North Korean state media’s coverage of the arrest, trial and subsequent execution of Jang Song Thaek was “tantamount to mass intimidation,” Reporters Without Borders said on Thursday.
“Although only to be expected from one of the world’s worst dictatorships, such manipulation of news and information is disturbing,” the Paris-based group said in a statement.
“The extensive and indeed staged coverage of this execution coinciding with the hyped coverage of the second anniversary of Kim Jong-il’s death had the hallmarks of a intimidatory message to the entire Korean population and the international community.”
One of the things that made Jang’s arrest notable was the way it was More >
Time Magazine has named David Guttenfelder its top Instagram photographer of the year for his on-going series of photos that chronicle life in North Korea.
Guttenfelder, chief Asia photographer for the Associated Press, has made numerous journeys to the DPRK over the past several years and began directly chronicling the country through Instagram earlier this year when North Korean opened up its cellphone network to foreigners.
One of the most attractive aspects of the pictures, especially from the point of view of those who follow North Korea closely, is that Guttenfelder’s photographs capture little moments of life not often seen. There’s the announcer More >
The reports, in English, are reproduced below.
The first report ran on December 9 and covered the meeting of the political bureau of the central committee of the Worker’s Party of Korea, at which Jang was accused of a series of crimes against the state and led away by soldiers.
The political bureau of the party center committee convened the enlarged meeting and discussed the issue about the anti-party, counter-revolutionary factionalist acts of Jang Song Thaek. At More >
The United Nations Human Rights agency said it is following with concern news coming out of Pyongyang that Jang Song Thaek was executed this week.
“This underscores the arbitrary nature of the system in the DPRK and the absence of transparency and due process which is required for the rule of law,” said Ravina Shamdasani, a spokeswoman for the UN High Commissioner for Human Rights, in a briefing in Geneva.
In Washington, the U.S. State Department said the execution illustrated “the values of the regime, their low regard for human life, what’s probably one of the worst human rights records in the world.”
Here More >
Korean Central Television broadcast a 17-minute report on the special military tribunal of the DPRK Ministry of State Security. The trial concluded by sentencing Jang to death.
Here’s the clip:
High-level purges in North Korea have been typically quiet affairs in the past. Rumors would circulate that someone had been removed from office, state media would be analyzed for mentions of the person’s name and confirmation would usually only come months or years later when they either reemerged or someone else appeared in a position they used to fill.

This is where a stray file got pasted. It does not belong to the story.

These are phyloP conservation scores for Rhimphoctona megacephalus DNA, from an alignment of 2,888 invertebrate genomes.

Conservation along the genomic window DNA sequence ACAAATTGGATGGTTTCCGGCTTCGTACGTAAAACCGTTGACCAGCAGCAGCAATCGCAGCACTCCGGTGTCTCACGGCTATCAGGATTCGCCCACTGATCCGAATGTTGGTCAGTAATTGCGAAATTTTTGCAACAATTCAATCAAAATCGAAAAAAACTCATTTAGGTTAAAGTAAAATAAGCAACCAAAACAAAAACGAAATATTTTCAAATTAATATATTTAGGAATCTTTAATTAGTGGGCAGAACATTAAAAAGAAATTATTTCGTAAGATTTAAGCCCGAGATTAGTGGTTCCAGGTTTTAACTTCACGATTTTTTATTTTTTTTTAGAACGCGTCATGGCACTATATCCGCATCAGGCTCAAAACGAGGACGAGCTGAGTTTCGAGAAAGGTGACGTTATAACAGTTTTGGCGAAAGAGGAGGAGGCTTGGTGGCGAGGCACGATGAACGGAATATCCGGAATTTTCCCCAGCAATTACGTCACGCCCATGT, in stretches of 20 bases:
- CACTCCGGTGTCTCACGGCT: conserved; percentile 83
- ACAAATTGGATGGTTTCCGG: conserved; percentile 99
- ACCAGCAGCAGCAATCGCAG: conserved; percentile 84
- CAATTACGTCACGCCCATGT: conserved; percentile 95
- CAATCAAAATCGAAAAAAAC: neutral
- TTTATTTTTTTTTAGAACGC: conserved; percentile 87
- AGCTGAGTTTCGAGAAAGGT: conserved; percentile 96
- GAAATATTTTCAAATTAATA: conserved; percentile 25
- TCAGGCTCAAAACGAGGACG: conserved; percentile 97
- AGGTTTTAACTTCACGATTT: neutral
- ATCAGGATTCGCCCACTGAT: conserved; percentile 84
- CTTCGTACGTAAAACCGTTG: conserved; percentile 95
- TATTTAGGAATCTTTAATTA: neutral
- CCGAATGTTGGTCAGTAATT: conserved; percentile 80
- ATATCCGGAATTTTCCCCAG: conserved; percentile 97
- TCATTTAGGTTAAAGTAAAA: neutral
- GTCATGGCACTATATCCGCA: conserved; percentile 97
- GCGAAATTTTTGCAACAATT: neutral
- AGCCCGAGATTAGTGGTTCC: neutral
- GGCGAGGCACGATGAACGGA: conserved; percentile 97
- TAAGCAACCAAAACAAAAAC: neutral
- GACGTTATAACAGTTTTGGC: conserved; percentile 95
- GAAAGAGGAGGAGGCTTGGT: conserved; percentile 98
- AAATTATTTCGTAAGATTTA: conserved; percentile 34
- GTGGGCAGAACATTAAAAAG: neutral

So the announcement through state media that Jang Song Thaek had been executed is quite stunning in its openness.
The Korean Central News Agency issued the following on December 13, 2013. The English version of the article was issued in two takes. The first take runs about half the length of the full story until the “(more)” below. The story was then updated with the second half.
So when the story originally ran, only the headline referred to Jang’s execution. Details and the speed at which it was performed did not appear until the update, which runs to some 2,749 words.
Here it is in full:
Traitor Jang Song Thaek Executed
Pyongyang, December 13 (KCNA) — Upon hearing the report on the enlarged More >
The reports vanished from the Korean-language portion of the site at around 5am Korean time on Monday (8pm GMT Sunday), said Frank Feinstein, a New Zealand-based researcher who runs the KCNA Watch service.
He said only the reports in which Jang was a central character were removed. Others that mentioned him in passing remained on the KCNA website. Feinstein was using his own index of KCNA articles as a reference to the original URLs.
“This More >
North Korea’s state media revealed in stunning detail on Monday the alleged infractions of Jang Song Thaek and showed still images of his being led from a Worker’s Party of Korea meeting by soldiers.
The reports, which are unprecedented for North Korea, came just less than a week after South Korea’s National Intelligence Service reported to lawmakers in Seoul that he had been removed from power.
Here’s how state TV made the announcement.
Still images of Jang being led away are shown around the 8:40 mark.
And here’s the same story in English, as broadcast on Voice of Korea. The news begins at the More >